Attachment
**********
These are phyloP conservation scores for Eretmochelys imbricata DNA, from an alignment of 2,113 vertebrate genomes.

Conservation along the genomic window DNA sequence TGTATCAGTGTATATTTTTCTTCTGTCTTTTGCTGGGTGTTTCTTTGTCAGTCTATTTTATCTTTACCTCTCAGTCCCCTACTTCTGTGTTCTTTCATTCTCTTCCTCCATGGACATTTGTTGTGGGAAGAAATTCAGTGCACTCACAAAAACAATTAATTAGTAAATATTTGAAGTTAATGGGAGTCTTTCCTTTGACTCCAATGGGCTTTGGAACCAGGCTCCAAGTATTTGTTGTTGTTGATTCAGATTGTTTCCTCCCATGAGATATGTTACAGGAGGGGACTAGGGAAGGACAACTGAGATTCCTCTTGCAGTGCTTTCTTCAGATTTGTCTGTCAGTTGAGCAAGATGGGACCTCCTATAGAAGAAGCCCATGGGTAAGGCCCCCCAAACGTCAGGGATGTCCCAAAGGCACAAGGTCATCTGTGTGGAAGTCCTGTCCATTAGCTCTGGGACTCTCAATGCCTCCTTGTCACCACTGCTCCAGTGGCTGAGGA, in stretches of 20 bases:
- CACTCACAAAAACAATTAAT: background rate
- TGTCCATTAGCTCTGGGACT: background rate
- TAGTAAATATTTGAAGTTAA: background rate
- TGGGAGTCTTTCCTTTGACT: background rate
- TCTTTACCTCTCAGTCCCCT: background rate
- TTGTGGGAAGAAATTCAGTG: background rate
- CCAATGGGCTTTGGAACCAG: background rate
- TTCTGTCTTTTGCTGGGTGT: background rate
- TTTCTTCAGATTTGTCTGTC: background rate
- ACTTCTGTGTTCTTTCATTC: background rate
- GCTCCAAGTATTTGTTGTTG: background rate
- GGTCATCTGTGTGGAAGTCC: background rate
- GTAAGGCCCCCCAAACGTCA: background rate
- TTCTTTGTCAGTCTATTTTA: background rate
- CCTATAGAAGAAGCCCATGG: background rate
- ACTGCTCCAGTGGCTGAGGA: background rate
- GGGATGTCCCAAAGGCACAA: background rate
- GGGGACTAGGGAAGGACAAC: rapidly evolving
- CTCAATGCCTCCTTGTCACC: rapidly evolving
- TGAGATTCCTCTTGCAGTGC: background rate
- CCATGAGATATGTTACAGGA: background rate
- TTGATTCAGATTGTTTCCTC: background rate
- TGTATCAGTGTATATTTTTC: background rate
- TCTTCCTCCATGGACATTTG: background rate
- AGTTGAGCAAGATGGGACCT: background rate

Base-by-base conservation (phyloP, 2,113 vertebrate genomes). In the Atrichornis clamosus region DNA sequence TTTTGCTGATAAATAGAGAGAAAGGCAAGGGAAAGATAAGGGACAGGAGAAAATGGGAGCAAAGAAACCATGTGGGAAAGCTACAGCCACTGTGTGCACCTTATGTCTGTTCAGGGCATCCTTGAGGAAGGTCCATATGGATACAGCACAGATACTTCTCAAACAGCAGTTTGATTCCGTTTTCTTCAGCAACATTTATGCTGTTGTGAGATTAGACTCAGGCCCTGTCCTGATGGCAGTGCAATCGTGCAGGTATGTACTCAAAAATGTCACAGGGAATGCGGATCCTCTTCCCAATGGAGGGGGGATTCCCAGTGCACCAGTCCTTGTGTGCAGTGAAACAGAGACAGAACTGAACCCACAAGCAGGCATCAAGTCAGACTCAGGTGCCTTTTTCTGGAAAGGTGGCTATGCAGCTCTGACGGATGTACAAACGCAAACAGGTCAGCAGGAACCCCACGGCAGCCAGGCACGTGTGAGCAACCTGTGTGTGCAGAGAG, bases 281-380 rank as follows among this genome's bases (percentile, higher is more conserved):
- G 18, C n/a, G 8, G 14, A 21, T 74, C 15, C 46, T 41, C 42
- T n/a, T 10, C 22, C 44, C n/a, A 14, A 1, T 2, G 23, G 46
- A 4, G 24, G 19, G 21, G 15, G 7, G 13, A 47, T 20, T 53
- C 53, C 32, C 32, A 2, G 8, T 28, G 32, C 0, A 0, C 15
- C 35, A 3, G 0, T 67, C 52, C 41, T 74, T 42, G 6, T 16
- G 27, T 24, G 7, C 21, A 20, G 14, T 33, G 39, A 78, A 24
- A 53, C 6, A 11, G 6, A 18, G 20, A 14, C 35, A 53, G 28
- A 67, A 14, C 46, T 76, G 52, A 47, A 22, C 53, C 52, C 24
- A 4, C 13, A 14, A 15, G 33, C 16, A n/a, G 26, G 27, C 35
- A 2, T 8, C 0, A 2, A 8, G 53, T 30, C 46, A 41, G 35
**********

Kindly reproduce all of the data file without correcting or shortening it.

These are phyloP conservation scores for Eretmochelys imbricata DNA, from an alignment of 2,113 vertebrate genomes.

Conservation along the genomic window DNA sequence TGTATCAGTGTATATTTTTCTTCTGTCTTTTGCTGGGTGTTTCTTTGTCAGTCTATTTTATCTTTACCTCTCAGTCCCCTACTTCTGTGTTCTTTCATTCTCTTCCTCCATGGACATTTGTTGTGGGAAGAAATTCAGTGCACTCACAAAAACAATTAATTAGTAAATATTTGAAGTTAATGGGAGTCTTTCCTTTGACTCCAATGGGCTTTGGAACCAGGCTCCAAGTATTTGTTGTTGTTGATTCAGATTGTTTCCTCCCATGAGATATGTTACAGGAGGGGACTAGGGAAGGACAACTGAGATTCCTCTTGCAGTGCTTTCTTCAGATTTGTCTGTCAGTTGAGCAAGATGGGACCTCCTATAGAAGAAGCCCATGGGTAAGGCCCCCCAAACGTCAGGGATGTCCCAAAGGCACAAGGTCATCTGTGTGGAAGTCCTGTCCATTAGCTCTGGGACTCTCAATGCCTCCTTGTCACCACTGCTCCAGTGGCTGAGGA, in stretches of 20 bases:
- CACTCACAAAAACAATTAAT: background rate
- TGTCCATTAGCTCTGGGACT: background rate
- TAGTAAATATTTGAAGTTAA: background rate
- TGGGAGTCTTTCCTTTGACT: background rate
- TCTTTACCTCTCAGTCCCCT: background rate
- TTGTGGGAAGAAATTCAGTG: background rate
- CCAATGGGCTTTGGAACCAG: background rate
- TTCTGTCTTTTGCTGGGTGT: background rate
- TTTCTTCAGATTTGTCTGTC: background rate
- ACTTCTGTGTTCTTTCATTC: background rate
- GCTCCAAGTATTTGTTGTTG: background rate
- GGTCATCTGTGTGGAAGTCC: background rate
- GTAAGGCCCCCCAAACGTCA: background rate
- TTCTTTGTCAGTCTATTTTA: background rate
- CCTATAGAAGAAGCCCATGG: background rate
- ACTGCTCCAGTGGCTGAGGA: background rate
- GGGATGTCCCAAAGGCACAA: background rate
- GGGGACTAGGGAAGGACAAC: rapidly evolving
- CTCAATGCCTCCTTGTCACC: rapidly evolving
- TGAGATTCCTCTTGCAGTGC: background rate
- CCATGAGATATGTTACAGGA: background rate
- TTGATTCAGATTGTTTCCTC: background rate
- TGTATCAGTGTATATTTTTC: background rate
- TCTTCCTCCATGGACATTTG: background rate
- AGTTGAGCAAGATGGGACCT: background rate

Base-by-base conservation (phyloP, 2,113 vertebrate genomes). In the Atrichornis clamosus region DNA sequence TTTTGCTGATAAATAGAGAGAAAGGCAAGGGAAAGATAAGGGACAGGAGAAAATGGGAGCAAAGAAACCATGTGGGAAAGCTACAGCCACTGTGTGCACCTTATGTCTGTTCAGGGCATCCTTGAGGAAGGTCCATATGGATACAGCACAGATACTTCTCAAACAGCAGTTTGATTCCGTTTTCTTCAGCAACATTTATGCTGTTGTGAGATTAGACTCAGGCCCTGTCCTGATGGCAGTGCAATCGTGCAGGTATGTACTCAAAAATGTCACAGGGAATGCGGATCCTCTTCCCAATGGAGGGGGGATTCCCAGTGCACCAGTCCTTGTGTGCAGTGAAACAGAGACAGAACTGAACCCACAAGCAGGCATCAAGTCAGACTCAGGTGCCTTTTTCTGGAAAGGTGGCTATGCAGCTCTGACGGATGTACAAACGCAAACAGGTCAGCAGGAACCCCACGGCAGCCAGGCACGTGTGAGCAACCTGTGTGTGCAGAGAG, bases 281-380 rank as follows among this genome's bases (percentile, higher is more conserved):
- G 18, C n/a, G 8, G 14, A 21, T 74, C 15, C 46, T 41, C 42
- T n/a, T 10, C 22, C 44, C n/a, A 14, A 1, T 2, G 23, G 46
- A 4, G 24, G 19, G 21, G 15, G 7, G 13, A 47, T 20, T 53
- C 53, C 32, C 32, A 2, G 8, T 28, G 32, C 0, A 0, C 15
- C 35, A 3, G 0, T 67, C 52, C 41, T 74, T 42, G 6, T 16
- G 27, T 24, G 7, C 21, A 20, G 14, T 33, G 39, A 78, A 24
- A 53, C 6, A 11, G 6, A 18, G 20, A 14, C 35, A 53, G 28
- A 67, A 14, C 46, T 76, G 52, A 47, A 22, C 53, C 52, C 24
- A 4, C 13, A 14, A 15, G 33, C 16, A n/a, G 26, G 27, C 35
- A 2, T 8, C 0, A 2, A 8, G 53, T 30, C 46, A 41, G 35